How Plants are Trained to Work for Man pp. 337-339 (1921)
Luther Burbank

A New Creation In Corn
"Sorghum Pop"

Our common corn Zea Mays has shown wonderful adaptability to various soils and climates and also to the various uses for which it is grown, much more so than any other grass or grain. Next to it in variability are the Sorghums, which include the various Kaffir corns, broom corns, and annual sugar canes. These are two very distinct species, one of which is a native of Africa, the other of America and there is no record of any new variety having been produced by crossing. Six years ago, after numerous trials, a few kernels were produced on an ear of Stowell's Evergreen sweet corn from pollen of the white goose neck Kaffir corn. These precious kernels were carefully planted one by one the next season and all but two were Stowell's Evergreen to all intents and purposes, but two ripened weeks earlier and were almost true Kaffir corns with compact, crooked, drooping "heads," containing many scattering hard, round kernels, also bearing “goose neck,” drooping ears, somewhat resembling popcorn. The next season all were planted and a new corn, in many respects resembling white rice popcorn, but with more nearly globular kernels, was produced but the ears were branched or "many fingered" and bore kernels not only on the out side but on the inside of the ears, producing an enormous number of kernels to the cluster. As the cobs had to be crushed to obtain the corn, selections were made of short "stubby" ears which bore kernels only on the outside.

This most unique corn is early, quite uniform and one of the best popping corns. It pops out pure white, sweet, and with a whirlwind of vehemence. This amazing production is of great interest, not only to growers, but also to botanists.

Burbank: Sorghum Pop (1920)

Root: Sorghum Pop and Papago Corn (1919)

Howard: Luther Burbank, a Victim of Hero Worship (1945)
"Sorghum Pop.—Announced in 1917 as a cross between Burpee's Improved Stowell's Evergreen and the gooseneck Kaffir corn, the former being pollinated by the latter. The cross was effected about 1912 after numerous earlier trials had failed. The grains from the hybrid ear were planted, but all the resultant plants except two, were like the pistillate parent. The two exceptions ripened two weeks earlier "and were almost true Kaffir corn with compact, crooked, drooping heads, containing many scattering hard, round kernels, also bearing gooseneck drooping ears, somewhat resembling popcorn. The next season all were planted and a new corn, in many respects resembling white rice popcorn, but with more nearly globular kernels was produced, but the ears were branched or many-fingered and bore kernels, not only on the outside, but on the inside of the ears, producing an enormous number of kernels to the cluster. As these had to be crushed to obtain the corn, selections were made of short, stubby ears, which bore kernels only on the outside." It was recommended as a popping corn.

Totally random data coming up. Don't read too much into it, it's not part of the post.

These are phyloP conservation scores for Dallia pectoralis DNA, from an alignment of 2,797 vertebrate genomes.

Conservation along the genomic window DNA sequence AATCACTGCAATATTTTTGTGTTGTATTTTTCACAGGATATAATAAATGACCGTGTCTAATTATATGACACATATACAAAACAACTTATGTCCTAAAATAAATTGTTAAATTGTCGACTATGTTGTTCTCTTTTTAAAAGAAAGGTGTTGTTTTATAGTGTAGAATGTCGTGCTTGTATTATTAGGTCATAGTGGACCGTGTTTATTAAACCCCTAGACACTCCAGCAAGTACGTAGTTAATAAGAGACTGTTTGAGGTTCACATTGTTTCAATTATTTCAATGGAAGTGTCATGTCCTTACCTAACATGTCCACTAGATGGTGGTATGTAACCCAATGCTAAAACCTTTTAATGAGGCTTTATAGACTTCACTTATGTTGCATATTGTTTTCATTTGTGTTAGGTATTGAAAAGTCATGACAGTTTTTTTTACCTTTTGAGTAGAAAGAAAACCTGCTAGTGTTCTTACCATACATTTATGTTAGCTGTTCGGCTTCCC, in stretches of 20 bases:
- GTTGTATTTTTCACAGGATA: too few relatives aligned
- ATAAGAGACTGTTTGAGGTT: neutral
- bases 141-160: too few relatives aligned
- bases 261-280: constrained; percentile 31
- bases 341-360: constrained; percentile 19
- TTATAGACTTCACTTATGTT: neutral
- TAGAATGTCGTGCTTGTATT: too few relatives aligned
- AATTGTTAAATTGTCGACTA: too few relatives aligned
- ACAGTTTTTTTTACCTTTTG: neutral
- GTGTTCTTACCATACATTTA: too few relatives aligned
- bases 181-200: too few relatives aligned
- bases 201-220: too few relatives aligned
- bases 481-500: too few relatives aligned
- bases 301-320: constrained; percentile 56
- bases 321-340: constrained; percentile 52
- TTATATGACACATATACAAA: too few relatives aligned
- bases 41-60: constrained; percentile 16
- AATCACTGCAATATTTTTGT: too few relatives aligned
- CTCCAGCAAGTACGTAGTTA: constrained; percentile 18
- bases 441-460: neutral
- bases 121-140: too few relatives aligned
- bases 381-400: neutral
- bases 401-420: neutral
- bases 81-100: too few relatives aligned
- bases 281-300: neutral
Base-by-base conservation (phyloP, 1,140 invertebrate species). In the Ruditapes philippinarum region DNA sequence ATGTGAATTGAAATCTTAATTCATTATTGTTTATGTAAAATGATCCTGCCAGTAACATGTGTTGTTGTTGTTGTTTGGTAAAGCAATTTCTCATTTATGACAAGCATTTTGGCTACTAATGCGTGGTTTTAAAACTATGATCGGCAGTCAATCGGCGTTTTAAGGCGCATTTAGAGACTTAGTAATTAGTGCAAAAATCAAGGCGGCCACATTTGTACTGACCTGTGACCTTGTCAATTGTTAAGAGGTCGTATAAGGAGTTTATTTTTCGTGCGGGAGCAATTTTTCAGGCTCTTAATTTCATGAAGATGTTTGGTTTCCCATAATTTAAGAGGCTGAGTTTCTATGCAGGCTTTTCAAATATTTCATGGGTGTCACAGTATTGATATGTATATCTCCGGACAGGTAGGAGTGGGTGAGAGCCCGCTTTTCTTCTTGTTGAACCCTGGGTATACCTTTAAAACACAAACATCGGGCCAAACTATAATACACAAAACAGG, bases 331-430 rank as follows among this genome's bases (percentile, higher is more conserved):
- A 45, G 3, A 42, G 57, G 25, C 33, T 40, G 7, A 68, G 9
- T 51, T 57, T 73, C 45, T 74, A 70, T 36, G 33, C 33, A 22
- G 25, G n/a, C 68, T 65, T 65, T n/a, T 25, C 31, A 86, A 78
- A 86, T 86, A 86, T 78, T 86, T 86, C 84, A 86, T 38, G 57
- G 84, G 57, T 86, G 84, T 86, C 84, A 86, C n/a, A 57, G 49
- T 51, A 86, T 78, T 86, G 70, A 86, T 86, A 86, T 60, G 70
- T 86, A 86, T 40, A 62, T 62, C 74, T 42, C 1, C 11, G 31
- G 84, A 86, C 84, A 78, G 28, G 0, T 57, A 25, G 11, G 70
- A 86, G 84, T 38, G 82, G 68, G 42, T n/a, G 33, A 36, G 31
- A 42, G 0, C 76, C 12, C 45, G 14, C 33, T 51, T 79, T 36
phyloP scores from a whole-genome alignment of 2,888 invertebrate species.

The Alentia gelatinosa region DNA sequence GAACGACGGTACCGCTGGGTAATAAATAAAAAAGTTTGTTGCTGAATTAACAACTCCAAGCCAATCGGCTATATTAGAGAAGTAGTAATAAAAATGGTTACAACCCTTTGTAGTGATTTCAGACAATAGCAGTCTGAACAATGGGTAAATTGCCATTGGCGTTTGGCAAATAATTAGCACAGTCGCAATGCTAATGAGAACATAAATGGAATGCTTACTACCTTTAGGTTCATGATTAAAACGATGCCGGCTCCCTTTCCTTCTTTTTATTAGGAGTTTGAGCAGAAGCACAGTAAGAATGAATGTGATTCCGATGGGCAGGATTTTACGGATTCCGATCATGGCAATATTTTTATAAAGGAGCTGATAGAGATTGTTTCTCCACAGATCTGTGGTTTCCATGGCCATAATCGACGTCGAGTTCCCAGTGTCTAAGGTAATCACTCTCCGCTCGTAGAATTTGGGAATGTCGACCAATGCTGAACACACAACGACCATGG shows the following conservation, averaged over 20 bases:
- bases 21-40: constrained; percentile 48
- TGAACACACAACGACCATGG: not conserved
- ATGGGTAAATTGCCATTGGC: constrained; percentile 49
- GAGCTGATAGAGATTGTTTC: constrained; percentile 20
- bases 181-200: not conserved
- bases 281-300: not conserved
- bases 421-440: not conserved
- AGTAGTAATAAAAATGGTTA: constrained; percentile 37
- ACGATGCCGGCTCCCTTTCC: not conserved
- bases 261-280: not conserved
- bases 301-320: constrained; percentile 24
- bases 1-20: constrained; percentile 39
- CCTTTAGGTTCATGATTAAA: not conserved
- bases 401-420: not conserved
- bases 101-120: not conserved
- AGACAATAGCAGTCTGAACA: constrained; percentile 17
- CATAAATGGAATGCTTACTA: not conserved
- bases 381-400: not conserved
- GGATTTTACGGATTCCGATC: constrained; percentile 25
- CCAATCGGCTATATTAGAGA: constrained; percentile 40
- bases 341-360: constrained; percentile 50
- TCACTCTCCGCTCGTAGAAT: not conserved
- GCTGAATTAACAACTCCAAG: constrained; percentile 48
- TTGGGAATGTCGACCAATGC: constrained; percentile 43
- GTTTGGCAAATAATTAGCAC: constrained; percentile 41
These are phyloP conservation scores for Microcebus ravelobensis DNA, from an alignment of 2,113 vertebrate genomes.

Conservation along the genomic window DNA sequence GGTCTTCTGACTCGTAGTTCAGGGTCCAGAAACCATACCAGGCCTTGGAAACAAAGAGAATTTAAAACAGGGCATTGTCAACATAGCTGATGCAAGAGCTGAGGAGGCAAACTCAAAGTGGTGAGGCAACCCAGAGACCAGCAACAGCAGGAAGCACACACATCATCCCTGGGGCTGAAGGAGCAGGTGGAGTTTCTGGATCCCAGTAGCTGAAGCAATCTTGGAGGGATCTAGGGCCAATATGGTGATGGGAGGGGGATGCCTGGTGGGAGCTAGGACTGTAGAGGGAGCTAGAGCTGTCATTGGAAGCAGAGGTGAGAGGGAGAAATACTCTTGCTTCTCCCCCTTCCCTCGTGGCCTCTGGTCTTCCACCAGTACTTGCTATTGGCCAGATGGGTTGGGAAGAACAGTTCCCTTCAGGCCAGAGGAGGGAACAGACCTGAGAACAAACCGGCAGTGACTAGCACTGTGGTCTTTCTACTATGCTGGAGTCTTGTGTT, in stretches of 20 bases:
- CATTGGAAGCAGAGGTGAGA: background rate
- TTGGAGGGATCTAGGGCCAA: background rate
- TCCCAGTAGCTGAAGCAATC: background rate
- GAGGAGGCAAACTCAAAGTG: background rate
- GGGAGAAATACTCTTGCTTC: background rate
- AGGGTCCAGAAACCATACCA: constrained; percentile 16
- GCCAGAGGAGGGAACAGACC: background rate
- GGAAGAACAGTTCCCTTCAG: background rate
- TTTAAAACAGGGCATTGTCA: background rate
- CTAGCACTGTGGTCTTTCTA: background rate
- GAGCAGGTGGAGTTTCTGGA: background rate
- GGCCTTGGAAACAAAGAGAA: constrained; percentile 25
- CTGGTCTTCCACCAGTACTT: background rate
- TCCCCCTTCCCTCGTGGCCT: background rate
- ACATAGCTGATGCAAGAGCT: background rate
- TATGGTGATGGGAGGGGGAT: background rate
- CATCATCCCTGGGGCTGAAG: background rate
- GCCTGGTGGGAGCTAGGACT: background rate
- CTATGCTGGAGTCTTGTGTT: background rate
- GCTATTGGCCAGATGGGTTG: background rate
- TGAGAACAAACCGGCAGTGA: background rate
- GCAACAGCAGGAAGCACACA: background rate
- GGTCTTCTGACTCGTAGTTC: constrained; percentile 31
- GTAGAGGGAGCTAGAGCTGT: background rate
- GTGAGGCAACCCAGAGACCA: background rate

Agronomists have been skeptical of any such cross having been made and say that the so-called Sorghum Pop is only the old Japanese hulless corn. The cross is a difficult one and has not been repeated, but this does not necessarily mean that it cannot be done. The same objection was made regarding the plum-apricot cross but this feat was duplicated many years later by two experimenters, working independently.